Actually, the soundtrack was much like the visuals. Like the mixing of animation styles, the soundtrack mixed many genres but the majority of it was made up of fantasy-style tracks. It was sometimes odd but sometimes fitting for a change of genre to take place. Tasty guitar licks flooded the players’ ears during battle sequences and during most of the dialogue we were serenaded by more ancient instruments like harps and violins. What took me by surprise was the placement of new age musical sounds like the scratching of a record or ‘electro’ beats which, to me, sounded as if they’d be more at home in an 80s nightclub than a video game with a fantasy setting.

What I did like very much was the voice acting. It was released in the West with it’s original Japanese dub. I happen to love the language so I wasn’t at all phased by it. In fact, I really enjoyed it! The cast did an excellent job at portraying their respective characters and it, in turn, actually gave them a level of likability that their base personality traits couldn’t do alone. It would have been nice to have been able to hear some English voice actors but it in no way took away from the gaming experience. That’s just something I found myself thinking about.

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The Light That Binds Us All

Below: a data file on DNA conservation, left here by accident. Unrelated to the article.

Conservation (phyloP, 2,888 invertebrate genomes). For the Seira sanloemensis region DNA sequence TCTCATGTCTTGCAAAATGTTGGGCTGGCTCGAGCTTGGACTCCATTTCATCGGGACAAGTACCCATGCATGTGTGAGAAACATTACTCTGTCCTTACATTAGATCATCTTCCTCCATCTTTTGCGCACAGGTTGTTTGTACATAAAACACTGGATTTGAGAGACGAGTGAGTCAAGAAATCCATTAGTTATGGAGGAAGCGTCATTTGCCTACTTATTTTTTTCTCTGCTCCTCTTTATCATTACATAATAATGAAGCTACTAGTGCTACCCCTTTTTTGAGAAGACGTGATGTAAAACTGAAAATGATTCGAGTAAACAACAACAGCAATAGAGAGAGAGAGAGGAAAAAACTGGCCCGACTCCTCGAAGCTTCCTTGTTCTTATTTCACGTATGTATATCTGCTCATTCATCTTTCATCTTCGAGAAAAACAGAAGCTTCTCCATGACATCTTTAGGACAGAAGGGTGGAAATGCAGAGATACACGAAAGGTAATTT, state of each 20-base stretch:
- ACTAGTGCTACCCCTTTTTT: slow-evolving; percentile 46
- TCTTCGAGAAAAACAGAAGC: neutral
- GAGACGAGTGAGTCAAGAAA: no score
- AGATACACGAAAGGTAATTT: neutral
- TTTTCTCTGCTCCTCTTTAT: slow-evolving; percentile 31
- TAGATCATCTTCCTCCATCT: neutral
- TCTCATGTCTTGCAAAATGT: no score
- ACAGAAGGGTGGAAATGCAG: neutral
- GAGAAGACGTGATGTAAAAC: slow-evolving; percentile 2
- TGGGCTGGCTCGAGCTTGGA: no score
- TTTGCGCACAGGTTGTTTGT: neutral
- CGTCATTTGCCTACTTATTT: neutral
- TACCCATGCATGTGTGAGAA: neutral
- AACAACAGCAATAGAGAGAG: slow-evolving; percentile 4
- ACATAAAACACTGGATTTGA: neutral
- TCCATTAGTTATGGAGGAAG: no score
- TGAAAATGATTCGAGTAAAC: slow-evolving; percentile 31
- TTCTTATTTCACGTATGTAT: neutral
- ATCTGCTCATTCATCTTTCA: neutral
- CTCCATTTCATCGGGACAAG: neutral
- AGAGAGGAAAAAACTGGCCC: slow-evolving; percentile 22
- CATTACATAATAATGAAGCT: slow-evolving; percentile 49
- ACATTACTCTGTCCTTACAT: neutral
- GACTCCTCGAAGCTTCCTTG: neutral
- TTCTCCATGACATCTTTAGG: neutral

I’d be lying if I said my whole ‘Agarest: Generations of War’ experience was pleasant. There where times where I had to put down the game because of frustration due to pacing. Pacing was actually something I had to do just to appreciate this game. I played an hour or so at a time so that I could fully immerse myself but I found that I was quickly jerked out of it simply because of lack of interest. ‘Agarest: Generations of War’ is very time consuming, to say the least.

I wouldn’t go as far as to say the game is TOO long but it does have some serious pacing issues. On the brighter side; it plays very well. Yes, it is true that the gameplay seems like it still needs a little work but what’s wrong with it is barely noticeable and with a bit of ignorance you can easily get passed them to allow yourself to enjoy the game. Hardcore players will find this game quite rewarding seeing as there’s so much to discover in the game but I can imagine that less ‘intense’ lovers of the genre will find ‘Agarest: Generations of War’ a hard one to digest and instead look to other titles to scratch their itch.

You can purchase ‘Agarest: Generations of War’ through Steam by Clicking Here

Grade: C+